Thursday, February 25, 2010

The Hidden Costs of Can't Go Home Again

I grew up in what I'm am just realizing now (funny how that works), a kid's paradise. I had animals, property to run around on (and work on which I hated then of course), and an orange grove.

It's gone now. Gone the way of most orchards and the property now hosts Yorba Linda McMansions, which I peek at with Google Satellite views in Google Maps and Google Earth. I truly and very literally can't go home again - it's a weird feeling that many folks share. Yorba Linda now remains as the one place in the world that I absolutely won't go.

And that's fine, but fate has a funny way of twisting the knife just a bit.

Facebook means that I don't have to feel guilty about not attending class reunions. I'm now in far better touch with some of my old pals on a regular basis than any reunion could have done, and this is pretty trippy in that "my world's are colliding" sort of sense I must say.

No, the weird knife bit is that in Yorba Linda of all places, a dog training center with a great reputation has been established. Well that's fine we have world class training here too, but they have taken to hosting classes/seminars from very well known trainers and behaviorists. Trainers that don't come to California that often. So I occasionally get these emails about So-and-So's only California appearance in Yorba Linda. Yeeegh (it's a Tom Lehrer sound that I don't know how to spell.)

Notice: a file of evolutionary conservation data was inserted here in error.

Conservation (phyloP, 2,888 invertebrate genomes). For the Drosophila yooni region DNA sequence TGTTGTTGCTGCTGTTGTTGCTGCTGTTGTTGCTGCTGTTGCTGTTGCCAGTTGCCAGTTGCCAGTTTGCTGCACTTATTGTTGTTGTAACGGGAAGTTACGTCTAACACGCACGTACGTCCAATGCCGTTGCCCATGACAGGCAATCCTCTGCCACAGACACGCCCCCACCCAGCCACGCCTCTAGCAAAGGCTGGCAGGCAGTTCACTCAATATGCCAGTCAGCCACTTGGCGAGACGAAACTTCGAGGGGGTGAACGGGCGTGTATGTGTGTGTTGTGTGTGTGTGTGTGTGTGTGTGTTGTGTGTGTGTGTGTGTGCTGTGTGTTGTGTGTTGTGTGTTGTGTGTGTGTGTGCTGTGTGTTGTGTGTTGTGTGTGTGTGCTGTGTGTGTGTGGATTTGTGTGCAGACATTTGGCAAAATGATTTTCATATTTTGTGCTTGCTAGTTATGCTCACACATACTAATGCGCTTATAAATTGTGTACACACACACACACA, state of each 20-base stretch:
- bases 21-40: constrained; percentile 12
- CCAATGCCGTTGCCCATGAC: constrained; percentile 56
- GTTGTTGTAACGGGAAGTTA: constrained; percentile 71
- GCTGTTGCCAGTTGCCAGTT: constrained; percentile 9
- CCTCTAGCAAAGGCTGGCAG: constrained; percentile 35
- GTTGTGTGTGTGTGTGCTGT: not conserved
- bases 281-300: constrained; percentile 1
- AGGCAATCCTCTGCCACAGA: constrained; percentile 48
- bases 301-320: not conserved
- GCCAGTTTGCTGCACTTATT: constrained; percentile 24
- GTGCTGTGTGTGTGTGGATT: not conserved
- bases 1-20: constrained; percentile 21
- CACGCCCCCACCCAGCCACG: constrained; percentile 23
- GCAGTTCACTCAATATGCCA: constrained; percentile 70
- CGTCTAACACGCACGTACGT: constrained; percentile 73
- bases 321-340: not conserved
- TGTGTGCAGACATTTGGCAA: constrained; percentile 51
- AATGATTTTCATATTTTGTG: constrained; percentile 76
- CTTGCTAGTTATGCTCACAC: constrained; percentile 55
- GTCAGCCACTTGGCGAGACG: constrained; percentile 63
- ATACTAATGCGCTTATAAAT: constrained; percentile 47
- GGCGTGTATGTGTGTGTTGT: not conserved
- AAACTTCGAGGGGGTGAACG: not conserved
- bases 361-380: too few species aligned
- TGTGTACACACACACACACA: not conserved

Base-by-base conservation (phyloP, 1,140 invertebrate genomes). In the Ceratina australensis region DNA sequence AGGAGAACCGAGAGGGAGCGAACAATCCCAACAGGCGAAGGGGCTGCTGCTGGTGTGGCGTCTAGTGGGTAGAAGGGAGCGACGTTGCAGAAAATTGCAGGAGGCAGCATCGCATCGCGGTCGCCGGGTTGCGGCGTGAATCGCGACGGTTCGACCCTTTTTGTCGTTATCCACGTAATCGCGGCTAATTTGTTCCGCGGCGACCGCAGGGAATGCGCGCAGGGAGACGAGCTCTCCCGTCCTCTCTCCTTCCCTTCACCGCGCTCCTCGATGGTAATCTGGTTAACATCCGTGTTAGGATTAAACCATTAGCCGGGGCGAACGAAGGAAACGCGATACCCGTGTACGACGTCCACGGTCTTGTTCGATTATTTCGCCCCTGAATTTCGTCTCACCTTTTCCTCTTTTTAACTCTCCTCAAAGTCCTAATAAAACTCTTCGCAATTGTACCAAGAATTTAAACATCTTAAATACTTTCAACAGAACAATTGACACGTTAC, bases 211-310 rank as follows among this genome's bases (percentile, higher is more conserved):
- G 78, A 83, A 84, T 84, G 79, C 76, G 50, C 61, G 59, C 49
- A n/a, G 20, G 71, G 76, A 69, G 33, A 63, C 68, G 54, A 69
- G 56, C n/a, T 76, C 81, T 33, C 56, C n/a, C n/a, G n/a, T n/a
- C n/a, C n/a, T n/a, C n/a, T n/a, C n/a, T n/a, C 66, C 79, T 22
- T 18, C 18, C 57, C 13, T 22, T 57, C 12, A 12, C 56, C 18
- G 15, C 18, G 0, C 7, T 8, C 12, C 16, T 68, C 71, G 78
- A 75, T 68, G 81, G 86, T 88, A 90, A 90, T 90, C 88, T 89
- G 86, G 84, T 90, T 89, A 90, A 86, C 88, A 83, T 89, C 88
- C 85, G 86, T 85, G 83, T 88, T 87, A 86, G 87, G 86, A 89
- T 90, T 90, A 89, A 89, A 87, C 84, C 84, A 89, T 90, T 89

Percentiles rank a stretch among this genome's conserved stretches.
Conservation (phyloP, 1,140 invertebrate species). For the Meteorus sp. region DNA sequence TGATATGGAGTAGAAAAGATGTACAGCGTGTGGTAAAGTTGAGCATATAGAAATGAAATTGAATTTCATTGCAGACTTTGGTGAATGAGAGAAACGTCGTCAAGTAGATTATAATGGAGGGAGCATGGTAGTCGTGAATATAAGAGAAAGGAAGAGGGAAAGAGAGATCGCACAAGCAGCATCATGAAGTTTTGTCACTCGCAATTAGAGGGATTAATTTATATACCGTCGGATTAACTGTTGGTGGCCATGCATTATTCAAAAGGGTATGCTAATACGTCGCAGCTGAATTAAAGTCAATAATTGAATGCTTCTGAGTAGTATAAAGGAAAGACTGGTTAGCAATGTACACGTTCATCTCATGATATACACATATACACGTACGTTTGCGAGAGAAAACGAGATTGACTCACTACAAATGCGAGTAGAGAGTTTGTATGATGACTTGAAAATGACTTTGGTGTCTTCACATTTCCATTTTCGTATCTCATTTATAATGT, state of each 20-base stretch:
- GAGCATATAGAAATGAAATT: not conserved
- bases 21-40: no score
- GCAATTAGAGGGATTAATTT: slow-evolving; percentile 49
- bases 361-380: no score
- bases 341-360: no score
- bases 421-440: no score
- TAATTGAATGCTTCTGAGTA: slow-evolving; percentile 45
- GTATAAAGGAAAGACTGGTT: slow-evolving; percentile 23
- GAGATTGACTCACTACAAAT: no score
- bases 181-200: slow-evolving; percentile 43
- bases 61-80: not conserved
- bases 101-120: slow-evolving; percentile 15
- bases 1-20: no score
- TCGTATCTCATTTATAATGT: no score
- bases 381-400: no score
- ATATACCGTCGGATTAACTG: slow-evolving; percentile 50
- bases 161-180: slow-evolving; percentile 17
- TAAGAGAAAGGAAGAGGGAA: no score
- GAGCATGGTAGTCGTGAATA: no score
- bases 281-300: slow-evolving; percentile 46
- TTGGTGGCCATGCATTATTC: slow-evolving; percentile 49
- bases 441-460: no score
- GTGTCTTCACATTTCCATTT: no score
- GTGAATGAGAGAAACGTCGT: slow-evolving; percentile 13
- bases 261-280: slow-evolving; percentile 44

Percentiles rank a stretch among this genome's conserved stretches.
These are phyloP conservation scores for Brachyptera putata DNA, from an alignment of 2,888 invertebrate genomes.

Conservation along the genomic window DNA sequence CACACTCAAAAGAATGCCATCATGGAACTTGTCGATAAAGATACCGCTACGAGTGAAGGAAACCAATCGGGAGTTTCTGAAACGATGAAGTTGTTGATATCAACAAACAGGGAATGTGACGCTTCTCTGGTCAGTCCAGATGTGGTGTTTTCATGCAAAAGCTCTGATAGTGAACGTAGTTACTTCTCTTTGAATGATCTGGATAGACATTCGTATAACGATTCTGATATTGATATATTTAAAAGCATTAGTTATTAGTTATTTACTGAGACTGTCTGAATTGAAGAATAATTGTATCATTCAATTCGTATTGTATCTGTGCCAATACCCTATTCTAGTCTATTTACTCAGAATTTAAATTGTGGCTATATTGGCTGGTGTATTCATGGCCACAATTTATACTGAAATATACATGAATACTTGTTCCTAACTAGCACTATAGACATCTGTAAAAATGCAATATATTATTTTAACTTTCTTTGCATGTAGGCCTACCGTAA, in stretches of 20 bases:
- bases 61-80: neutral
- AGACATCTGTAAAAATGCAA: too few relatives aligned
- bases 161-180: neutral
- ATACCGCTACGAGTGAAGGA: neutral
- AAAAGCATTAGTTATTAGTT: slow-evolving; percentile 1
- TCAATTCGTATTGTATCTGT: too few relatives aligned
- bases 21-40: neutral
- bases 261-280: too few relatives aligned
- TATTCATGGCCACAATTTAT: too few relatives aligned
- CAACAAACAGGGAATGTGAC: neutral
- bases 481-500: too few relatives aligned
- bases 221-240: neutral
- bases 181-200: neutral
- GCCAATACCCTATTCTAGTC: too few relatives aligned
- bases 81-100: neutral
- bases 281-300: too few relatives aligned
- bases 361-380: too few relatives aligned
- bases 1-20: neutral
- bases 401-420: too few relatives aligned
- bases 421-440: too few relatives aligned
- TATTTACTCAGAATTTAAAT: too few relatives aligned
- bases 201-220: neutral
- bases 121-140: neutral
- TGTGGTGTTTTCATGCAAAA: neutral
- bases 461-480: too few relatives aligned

Fortunately I have been spared by property values. The sale of my parent's property is funding their retirement. This means that property values all, but guarantee that there won't be any herding facilites founded there and it's not very likely a large agility trial place will appear either. (They have training, but it's not where you would have a trial.) But who knows.

In the meantime I still have to wait for these star trainers to get back to the Bay Area (they do come from time to time). Or I suppose I could go to them even though that's more money. I do make suggestions to the organizers, but there's always something that holds them back.

1 comment:

Elf said...

A friend grew up on a huge acreage in Cupertino where her grandfather grew flowers in big greenhouses, they lived in a huge old farmhouse, and she pretty much had the run of the whole area. Just before I met her, junior high school I think, her granparents retired and sold off the whole property. Developers built, and she & her dad and her grandparents moved into tract homes next door to each other. She's lived there her whole life. I think by now she's mostly gotten over it all being "taken away from her."

I was just telling someone yesterday -- [who? can't remember]-- about my grandparents' farm in upstate new york [oh, I remember, sierra club member] and how it all changed when my grandfather died & grandmother sold the place. My sisters and mom had so many childhood memories-- but the place really wouldn't have been livable without it changing a lot.

Ah, well.